COLORADO SPRINGS, Colorado — Weapons of Mass Destruction or WMD are nasty things – everyone knows that. But here are 7 facts about WMD you probably didn’t know.
1. Colonel Gaddafi Surrendered His Weapons of Mass Destruction in 2003.
Weeks before the U.S. lead the invasion of Iraq, Libya’s leader Colonel Gaddafi promised to surrender his stockpile of WMD – the existence of which was then unknown to the world. Perhaps the biggest non-proliferation victory ever, Colonel Gaddafi made a “wise and reasonable choice” according to then President Bush.
U.K. officials had suspected Gaddafi had been close to obtaining nuclear capabilities in the months leading up to the surrender. Libya had always rejected these suspicions, claiming the suspicious facilities were only for pharmaceutical or agricultural research.
2. Nuclear Black Markets Exist.
The surrender of Gaddafi’s stockpile exposed the black market network where the WMD were being sourced. In 2004, Pakistani nuclear weapons scientist Abdul Qadeer Khan was put under house arrest for providing nuclear technology, expertise and designs to countries including Libya, Iran and North Korea. The black market network known as the A. Q. Kahn network was shut down, but its existence confirmed the fear that nuclear technology was no longer limited to industrially advanced countries. These weapons could now be purchased and sold under the radar on the black market.
Kahn was released by Pakistani authorities in 2009; the U.S warns that he remains a “serious proliferation risk.”
3. Saddam Hussain’s Obsession With WMD
According to U.N. inspectors, Saddam Hussain’s Iraq spent $10 billion in the 1980s to enrich uranium and build a nuclear weapon. An International Atomic Energy Agency (IAEA) report shows that Hussain began a crash-program in attempting to build a nuclear bomb following the 1990 invasion of Kuwait, which if uninterrupted by the war, would have been ready by 1992.
IAEA inspectors uncovered seven nuclear-related sites in Iraq. Although no WMD were found after the 2003 invasion of Iraq, Saddam Hussain had still retained the expertise and some infrastructure to build one in the future.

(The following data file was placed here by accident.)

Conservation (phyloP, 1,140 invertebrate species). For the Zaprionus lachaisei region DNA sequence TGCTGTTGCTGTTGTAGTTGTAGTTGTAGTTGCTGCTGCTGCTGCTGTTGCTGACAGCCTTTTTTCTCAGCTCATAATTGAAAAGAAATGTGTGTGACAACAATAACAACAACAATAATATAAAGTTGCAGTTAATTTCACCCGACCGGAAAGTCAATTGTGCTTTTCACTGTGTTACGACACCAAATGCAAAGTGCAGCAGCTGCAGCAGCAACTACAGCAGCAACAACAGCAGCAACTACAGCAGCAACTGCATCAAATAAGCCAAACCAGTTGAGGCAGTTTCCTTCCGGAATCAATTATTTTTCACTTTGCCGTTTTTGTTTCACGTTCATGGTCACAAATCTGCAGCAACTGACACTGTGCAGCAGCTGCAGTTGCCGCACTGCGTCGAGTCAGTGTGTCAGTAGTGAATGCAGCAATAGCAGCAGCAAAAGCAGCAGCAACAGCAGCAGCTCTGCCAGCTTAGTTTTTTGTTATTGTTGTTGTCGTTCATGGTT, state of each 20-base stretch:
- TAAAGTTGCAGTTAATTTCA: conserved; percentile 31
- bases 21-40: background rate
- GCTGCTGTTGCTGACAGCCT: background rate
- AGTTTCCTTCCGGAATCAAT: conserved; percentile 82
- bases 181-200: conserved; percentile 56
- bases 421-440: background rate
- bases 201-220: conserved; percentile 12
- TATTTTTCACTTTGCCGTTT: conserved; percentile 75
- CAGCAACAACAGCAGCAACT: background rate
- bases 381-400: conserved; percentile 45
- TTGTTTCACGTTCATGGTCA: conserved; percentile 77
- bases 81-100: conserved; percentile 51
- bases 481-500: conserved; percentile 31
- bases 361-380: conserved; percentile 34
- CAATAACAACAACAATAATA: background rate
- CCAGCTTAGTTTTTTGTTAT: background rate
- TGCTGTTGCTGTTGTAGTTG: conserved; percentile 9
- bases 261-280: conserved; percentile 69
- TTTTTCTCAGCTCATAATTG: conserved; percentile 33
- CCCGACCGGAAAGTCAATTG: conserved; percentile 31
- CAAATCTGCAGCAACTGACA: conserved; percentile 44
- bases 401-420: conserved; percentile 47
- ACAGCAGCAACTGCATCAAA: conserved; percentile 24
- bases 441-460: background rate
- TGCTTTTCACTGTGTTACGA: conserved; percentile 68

4. U.K. Nuclear Weapons have an Uncertain Future
The U.K.’s nuclear weapons system is called Trident and consists of four submarines each capable of carrying 16 missiles. Its future is uncertain as huge cuts are being made to government spending and the defence budget.
The government coalition partners, The Liberal Democrats, are open for scrapping the Trident Missile Project.
5. No WMD for Scotland
Independent Scotland is set to remove all nuclear weapons from its territory. The vote for independence is set for September with the Yes campaign committed to removing nuclear weapons if they win. Trident nuclear submarines would leave the Faslane naval base outside Glasgow, which will become the country’s main naval base and joint headquarters for the Scottish armed forces.
6. Lingering WMD
Twenty years since the Cold War, the BBC estimates there are still 20,000 known nuclear weapons on earth today. Exact numbers are kept a secret but it is believed that Russia has over 10,000 warheads. The U.S. is thought to have 8,500 while China has 240 and the U.K. has 225.
7. U.S. missiles in Europe
U.S. nuclear weapons are deployed across Europe for the use of all NATO allies.
Russia mistrusts the cooperation between Europe and the U.S. Many point to the alliance, of which Russia is not part, as a strong factor explaining President Vladimir Putin’s continued attempts to control events in Ukraine. Putin has openly expressed his desire for a “Greater Europe” and many critics believe Putin wishes to dismantle the European project.
– Charles Bell
Sources: BBC News 1, PBS Frontline, The Telegraph, BBC News 2, The Economist, Yes Scotland
Photo: NATO Review